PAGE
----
Tea mug photos via Pinterest.
Herbal Teas: A Refreshing Story
a guest post by Lily Robinson
With autumn just around the corner, you may find yourself thinking about wrapping up in woollens and enjoying a steaming mug of hot tea. Herbal teas are a healthy alternative to coffee that taste great and offer many health benefits.
Peppermint: Known for it’s excellent digestive properties, peppermint tea is ideal as a calming drink after a meal. When brewed from fresh leaves as opposed to dried ones, this tea is incredibly aromatic with a refreshing taste. In North Africa, peppermint tea is a common ingredient in the popular drink Touareg Tea, where it is highly prized and respected.
Chamomile: Chamomile is also great for healthy digestion and aids in restful sleep and relaxation. It has a decidedly pungent smell and a delicate floral, light taste. Chamomile can be made fresh, or the dried flowers can be bought and steeped.
Lemon (or any citrus fruit): Citrus tea is a very popular and refreshing drink with uplifting and palate cleansing qualities. To make tea from any citrus fruit, the peel needs to be taken off in wafer-thin strips that avoid taking any of the pith with it. Pith can give a bitter aftertaste which can ruin the effect of the citrus oils when infused with boiled water.
However, if the idea of a pure citrus tea does not appeal, slices of lemon or orange can be added to other herbal teas to give them a boost. Lemon goes well with with green tea, which is a great stress reliever, full of antioxidants and perfect for anyone that is experiencing other health problems such as thinning hair or common digestive ailments.
Orange, on the other hand, is perfectly suited to a delicious blend of Bergamot tea, or Earl Grey for those that need a healthier caffeine fix. Both these teas will need a little sweetening; it’s usually suggested to mix them with a little manuka honey, agave nectar or stevia. Mmm!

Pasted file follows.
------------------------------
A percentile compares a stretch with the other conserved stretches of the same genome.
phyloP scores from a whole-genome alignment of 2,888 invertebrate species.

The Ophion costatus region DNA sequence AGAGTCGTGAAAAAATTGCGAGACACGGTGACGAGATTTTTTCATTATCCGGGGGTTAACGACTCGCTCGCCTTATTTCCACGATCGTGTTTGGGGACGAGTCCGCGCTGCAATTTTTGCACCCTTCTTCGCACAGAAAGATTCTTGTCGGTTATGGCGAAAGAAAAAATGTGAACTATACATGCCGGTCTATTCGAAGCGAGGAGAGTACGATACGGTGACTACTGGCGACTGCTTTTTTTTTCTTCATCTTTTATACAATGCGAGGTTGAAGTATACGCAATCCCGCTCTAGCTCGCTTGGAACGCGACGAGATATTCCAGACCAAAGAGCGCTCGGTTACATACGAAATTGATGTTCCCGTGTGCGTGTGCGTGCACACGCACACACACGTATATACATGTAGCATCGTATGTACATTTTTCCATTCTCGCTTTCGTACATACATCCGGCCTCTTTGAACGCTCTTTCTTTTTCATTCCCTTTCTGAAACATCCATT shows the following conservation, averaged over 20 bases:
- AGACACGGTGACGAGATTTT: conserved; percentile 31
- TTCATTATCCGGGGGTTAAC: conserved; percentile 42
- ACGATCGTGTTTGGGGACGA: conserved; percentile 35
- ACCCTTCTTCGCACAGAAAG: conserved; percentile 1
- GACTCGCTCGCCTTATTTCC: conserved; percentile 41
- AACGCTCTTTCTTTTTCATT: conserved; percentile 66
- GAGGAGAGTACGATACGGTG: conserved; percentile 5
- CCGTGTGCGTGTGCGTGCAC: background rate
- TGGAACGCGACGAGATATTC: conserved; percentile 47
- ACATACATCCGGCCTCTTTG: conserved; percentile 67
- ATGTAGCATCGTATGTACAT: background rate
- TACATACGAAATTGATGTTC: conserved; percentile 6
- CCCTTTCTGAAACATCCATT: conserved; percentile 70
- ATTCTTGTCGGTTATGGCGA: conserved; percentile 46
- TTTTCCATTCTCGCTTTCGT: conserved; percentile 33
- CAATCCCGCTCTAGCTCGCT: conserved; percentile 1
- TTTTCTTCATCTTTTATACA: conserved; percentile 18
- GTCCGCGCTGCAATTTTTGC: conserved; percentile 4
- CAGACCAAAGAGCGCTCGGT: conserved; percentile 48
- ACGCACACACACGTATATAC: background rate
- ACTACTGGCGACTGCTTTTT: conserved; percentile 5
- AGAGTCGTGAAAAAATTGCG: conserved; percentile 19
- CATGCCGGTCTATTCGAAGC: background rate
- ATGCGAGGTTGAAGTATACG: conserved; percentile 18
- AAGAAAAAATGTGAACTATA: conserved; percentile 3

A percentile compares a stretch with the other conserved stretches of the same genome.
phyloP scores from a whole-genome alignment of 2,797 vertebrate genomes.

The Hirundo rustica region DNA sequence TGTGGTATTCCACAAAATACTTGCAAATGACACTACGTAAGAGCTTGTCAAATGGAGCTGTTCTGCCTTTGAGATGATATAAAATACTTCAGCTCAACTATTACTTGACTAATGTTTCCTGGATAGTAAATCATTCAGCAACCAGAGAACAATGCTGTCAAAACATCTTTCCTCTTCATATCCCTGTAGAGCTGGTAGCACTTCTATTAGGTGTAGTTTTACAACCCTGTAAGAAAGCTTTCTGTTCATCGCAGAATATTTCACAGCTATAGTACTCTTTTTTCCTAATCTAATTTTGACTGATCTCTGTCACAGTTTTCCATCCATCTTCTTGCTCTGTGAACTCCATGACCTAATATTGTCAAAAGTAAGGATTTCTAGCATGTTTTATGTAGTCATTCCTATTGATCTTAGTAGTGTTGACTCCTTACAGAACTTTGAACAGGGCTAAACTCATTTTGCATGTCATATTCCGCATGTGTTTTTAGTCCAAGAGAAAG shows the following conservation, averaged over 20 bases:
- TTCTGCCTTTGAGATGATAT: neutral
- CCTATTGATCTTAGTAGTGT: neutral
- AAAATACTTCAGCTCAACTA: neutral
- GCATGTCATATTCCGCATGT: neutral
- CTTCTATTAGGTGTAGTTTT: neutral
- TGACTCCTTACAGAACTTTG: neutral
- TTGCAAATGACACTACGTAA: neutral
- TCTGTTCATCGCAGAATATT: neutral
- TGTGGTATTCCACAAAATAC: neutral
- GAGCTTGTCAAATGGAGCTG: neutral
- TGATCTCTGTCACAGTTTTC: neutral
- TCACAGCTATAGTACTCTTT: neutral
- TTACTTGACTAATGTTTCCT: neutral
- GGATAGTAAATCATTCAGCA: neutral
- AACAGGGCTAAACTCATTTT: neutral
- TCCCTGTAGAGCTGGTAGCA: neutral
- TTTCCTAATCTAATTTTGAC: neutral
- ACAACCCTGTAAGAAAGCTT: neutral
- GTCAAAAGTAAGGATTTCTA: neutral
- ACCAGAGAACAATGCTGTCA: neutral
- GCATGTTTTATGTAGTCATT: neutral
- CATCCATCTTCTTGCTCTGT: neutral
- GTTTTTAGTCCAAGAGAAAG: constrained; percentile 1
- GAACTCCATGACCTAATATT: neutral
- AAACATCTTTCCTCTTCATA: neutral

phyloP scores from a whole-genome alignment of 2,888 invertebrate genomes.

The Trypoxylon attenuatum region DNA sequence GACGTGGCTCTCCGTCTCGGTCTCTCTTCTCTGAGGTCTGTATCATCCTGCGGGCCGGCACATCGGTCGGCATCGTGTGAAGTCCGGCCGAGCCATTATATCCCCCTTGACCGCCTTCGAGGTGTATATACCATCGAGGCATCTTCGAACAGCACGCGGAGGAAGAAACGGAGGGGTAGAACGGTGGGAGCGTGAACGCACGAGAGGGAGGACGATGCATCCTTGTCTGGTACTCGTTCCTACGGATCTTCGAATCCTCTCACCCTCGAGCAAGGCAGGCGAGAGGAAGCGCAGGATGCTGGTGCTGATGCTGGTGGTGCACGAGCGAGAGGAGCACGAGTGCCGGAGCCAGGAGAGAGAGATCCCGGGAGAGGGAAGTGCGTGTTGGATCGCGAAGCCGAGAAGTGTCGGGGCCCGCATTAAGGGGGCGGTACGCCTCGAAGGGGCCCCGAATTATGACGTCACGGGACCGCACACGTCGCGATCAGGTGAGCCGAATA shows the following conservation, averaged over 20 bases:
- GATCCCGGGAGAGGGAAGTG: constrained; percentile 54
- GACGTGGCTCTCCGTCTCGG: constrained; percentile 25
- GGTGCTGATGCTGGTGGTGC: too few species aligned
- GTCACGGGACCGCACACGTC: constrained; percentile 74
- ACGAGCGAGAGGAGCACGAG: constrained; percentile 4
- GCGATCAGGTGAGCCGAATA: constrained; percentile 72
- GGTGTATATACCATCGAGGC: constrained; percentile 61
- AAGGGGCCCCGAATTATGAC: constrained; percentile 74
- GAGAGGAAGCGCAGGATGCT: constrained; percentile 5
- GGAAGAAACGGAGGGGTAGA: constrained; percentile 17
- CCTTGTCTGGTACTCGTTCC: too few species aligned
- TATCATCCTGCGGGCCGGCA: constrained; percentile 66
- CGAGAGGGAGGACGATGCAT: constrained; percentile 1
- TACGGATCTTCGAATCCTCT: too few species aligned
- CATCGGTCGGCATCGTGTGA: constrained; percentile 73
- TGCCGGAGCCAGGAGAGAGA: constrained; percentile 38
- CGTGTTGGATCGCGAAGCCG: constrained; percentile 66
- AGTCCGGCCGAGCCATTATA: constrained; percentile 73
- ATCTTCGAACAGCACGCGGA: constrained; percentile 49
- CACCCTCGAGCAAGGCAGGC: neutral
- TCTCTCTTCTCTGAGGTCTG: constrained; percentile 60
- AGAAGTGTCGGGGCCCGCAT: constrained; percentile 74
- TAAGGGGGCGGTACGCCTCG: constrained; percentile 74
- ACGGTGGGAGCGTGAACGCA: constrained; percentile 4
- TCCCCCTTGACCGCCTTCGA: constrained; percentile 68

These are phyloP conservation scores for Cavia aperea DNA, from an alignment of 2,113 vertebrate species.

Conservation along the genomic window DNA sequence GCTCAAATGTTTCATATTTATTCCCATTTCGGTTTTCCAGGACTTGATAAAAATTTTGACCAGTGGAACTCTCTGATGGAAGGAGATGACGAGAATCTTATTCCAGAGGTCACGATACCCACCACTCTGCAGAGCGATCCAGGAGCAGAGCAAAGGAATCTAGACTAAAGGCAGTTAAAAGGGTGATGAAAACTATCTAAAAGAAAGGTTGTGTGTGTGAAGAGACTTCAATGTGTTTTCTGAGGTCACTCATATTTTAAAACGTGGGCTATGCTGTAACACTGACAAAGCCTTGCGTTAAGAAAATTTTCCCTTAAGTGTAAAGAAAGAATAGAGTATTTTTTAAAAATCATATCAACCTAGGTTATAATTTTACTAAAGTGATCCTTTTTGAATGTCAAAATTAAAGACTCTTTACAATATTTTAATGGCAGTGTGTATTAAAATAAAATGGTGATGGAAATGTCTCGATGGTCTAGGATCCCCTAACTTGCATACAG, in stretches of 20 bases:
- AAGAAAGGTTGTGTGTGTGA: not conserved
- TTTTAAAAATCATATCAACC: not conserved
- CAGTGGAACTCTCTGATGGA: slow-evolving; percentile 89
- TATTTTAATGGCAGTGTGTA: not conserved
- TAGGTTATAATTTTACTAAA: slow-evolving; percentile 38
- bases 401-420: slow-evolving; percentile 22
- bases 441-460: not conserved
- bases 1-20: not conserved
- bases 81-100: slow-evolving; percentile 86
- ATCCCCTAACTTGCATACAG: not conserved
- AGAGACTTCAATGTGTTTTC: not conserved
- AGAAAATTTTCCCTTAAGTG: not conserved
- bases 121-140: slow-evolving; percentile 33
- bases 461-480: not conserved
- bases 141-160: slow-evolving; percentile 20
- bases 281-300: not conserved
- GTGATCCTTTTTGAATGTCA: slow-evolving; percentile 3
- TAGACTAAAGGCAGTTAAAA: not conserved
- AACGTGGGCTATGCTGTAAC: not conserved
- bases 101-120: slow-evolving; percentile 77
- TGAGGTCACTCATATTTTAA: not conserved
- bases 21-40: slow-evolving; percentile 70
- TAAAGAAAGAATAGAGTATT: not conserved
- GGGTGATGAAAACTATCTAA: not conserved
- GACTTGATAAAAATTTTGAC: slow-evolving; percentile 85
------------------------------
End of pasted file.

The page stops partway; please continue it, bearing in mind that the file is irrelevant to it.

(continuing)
Ginseng: This tea is common in Asian countries and known for it’s ability to help with mental clarity. It is also excellent for boosting a poor appetite when drunk before meals. The tea is made from dried roots and it’s often said that it’s better to make this tea from boiled water that’s been allowed to cool a little rather than straight from the kettle, as boiling water may “bruise” the tea and limit its efficacy.
Sage: Most people think of sage as a herb for cooking with, but it works great in tea, too. sage tea is a powerful drink that can help with a range of conditions, from poor digestion to anxiety and irritability. It has a clean, herbal taste, very fresh and aromatic. It also has strong antibacterial properties and can be used as a soothing drink for anyone that is suffering from the effects of a cold or sore throat.
Thyme: A cup of tea brewed with thyme leaves can provide nearly four milligrams of iron, which is almost twenty percent of the daily recommended intake. It is also a brilliant cure-all for indigestion. When mixed with Sage, thyme provides powerful and soothing relief from mild to moderate sore throats and flu symptoms.
Tea leaf photos via Lily Robinson.
Make Your Own Teas
Making your own tea variety is a very simple and relaxing process. You simply take a few leaves, flowers (fresh or dried), seeds or roots and steep them in boiling water for a few minutes. Then strain the infusion and sweeten with honey, stevia or a little brown sugar to taste.
Have fun experimenting with different blends and coming up with your favorite flavor combinations!